CEO of Chewy Sumit Singh ‘dances to work everyday’, thanks to the increasing spending power of his customers – the “pet parents.”
Chewy is an online pet retailer that since 2018 has grown presence and engagement with America’s loved-up pet owners. In 2018 and 2019 the company spent ‘astronomically’ on marketing and strengthening e-commerce operations to have that investment pay of significantly as the pandemic saw more pet adoptions and more online spending. With an increasing market share, revenue has passed the $7 billion mark with over 20.1 million active customers, and sales per active customer of an impressive $404.
And whether it’s the basics like dog food, pet furniture or indeed attire (quilted puffer coats are quite the trend for humans and canines in these colder months) Chewy who partner with brands such as Disney, say they know the way to a fur heart.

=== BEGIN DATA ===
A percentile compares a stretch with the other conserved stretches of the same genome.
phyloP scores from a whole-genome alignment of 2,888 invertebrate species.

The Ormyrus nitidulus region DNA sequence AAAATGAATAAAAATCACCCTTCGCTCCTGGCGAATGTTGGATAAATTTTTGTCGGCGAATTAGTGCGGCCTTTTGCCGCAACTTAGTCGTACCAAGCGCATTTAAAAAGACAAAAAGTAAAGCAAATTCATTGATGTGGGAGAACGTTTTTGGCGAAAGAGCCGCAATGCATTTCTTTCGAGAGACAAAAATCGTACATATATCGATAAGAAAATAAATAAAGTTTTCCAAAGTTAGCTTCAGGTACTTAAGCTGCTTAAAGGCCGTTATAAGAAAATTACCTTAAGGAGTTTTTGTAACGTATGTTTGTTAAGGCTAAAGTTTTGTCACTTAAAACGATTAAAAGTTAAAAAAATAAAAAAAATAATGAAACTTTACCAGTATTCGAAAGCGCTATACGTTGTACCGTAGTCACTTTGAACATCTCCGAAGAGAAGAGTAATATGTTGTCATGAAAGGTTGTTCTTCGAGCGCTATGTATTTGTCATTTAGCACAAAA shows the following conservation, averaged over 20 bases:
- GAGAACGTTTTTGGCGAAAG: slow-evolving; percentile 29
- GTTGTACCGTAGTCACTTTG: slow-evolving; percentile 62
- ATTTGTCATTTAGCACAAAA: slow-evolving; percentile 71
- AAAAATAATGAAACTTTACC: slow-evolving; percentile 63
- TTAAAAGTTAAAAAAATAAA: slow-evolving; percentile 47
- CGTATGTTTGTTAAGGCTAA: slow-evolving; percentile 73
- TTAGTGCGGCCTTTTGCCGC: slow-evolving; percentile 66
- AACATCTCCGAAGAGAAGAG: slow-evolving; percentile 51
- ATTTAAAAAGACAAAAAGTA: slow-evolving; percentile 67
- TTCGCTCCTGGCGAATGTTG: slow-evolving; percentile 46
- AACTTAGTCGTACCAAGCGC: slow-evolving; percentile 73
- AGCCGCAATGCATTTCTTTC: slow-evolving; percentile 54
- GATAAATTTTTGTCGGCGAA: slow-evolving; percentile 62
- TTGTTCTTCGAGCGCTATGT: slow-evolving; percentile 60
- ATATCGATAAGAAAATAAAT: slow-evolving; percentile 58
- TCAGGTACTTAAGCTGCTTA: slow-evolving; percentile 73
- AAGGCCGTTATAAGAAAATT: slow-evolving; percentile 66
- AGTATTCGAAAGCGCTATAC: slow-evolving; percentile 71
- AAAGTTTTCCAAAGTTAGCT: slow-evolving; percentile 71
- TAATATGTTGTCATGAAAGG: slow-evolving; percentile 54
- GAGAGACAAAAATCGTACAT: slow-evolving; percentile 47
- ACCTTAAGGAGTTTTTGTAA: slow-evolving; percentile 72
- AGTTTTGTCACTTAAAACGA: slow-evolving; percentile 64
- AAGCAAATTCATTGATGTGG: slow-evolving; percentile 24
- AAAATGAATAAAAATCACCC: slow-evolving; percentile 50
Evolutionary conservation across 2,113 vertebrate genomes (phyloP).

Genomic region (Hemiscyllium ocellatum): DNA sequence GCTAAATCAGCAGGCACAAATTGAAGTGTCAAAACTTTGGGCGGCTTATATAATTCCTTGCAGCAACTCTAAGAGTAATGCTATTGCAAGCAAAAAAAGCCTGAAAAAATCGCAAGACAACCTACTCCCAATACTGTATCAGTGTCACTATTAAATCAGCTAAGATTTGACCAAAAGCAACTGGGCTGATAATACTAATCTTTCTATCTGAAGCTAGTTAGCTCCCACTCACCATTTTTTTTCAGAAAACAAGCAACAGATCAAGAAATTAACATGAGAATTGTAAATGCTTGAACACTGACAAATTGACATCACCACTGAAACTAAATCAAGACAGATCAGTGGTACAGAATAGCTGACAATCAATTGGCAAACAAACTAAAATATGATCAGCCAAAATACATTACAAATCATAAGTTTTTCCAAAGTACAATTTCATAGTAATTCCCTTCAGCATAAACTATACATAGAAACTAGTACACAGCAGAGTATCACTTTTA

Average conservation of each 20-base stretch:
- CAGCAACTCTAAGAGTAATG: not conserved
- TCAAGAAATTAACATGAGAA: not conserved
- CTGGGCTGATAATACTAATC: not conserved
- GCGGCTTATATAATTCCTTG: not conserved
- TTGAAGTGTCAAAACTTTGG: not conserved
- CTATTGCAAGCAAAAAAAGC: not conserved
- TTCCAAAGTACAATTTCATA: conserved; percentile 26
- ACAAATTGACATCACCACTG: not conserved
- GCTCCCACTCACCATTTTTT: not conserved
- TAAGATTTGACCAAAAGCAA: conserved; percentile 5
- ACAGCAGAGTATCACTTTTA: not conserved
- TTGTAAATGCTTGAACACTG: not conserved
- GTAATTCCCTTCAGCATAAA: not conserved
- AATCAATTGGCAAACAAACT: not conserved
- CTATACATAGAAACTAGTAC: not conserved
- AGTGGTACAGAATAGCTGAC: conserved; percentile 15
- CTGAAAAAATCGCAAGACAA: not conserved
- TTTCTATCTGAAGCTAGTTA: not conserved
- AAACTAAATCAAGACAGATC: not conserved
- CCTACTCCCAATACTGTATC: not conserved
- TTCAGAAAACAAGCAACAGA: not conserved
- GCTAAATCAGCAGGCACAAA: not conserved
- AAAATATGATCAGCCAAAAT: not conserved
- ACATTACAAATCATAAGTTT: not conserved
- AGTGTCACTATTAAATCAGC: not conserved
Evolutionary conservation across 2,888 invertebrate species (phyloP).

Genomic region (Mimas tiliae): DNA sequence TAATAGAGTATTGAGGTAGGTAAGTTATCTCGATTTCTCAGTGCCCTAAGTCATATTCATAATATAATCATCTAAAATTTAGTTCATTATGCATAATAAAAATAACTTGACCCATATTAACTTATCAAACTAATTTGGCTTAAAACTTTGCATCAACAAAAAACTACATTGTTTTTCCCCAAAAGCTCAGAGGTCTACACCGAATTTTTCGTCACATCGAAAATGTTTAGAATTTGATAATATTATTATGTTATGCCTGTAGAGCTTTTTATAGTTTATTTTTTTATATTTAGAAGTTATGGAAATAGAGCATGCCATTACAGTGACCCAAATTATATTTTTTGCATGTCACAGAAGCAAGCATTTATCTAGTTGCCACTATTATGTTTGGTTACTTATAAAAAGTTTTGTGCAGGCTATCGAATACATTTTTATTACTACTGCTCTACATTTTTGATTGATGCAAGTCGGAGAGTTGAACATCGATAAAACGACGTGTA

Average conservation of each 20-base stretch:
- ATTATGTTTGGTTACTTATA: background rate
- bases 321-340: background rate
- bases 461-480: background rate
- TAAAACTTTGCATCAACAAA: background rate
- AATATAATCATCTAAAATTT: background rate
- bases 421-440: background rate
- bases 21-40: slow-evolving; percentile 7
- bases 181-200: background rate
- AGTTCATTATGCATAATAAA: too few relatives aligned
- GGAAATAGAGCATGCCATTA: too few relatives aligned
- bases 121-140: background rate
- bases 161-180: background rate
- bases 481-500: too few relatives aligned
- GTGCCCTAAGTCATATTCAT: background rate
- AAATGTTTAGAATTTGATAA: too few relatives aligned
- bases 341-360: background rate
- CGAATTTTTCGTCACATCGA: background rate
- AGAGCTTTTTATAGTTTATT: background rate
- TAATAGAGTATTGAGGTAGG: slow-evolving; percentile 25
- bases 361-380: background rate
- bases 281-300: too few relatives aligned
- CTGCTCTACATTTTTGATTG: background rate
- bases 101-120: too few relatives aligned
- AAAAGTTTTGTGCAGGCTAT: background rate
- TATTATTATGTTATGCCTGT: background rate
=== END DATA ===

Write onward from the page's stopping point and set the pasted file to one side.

Singh was speaking at the National Retail Federation ‘Big Show’ in New York, as the retail world gathered once again in real life to debate and discuss the future of the ever evolving world of retail.
And whilst it might be tough for the pets themselves to get involved with browsing online for goods – real life bricks and mortar store examples of retail pet paradises are alive and well in New York.
On the sidewalk before you enter the Reddy store (which is part of Petco) is a decal of a paw-print with the promise of “Free Belly Rubs Await”. Canines can accompany their human friends in store to be greeted by a chandelier made up of lightbulbs and hanging tennis balls.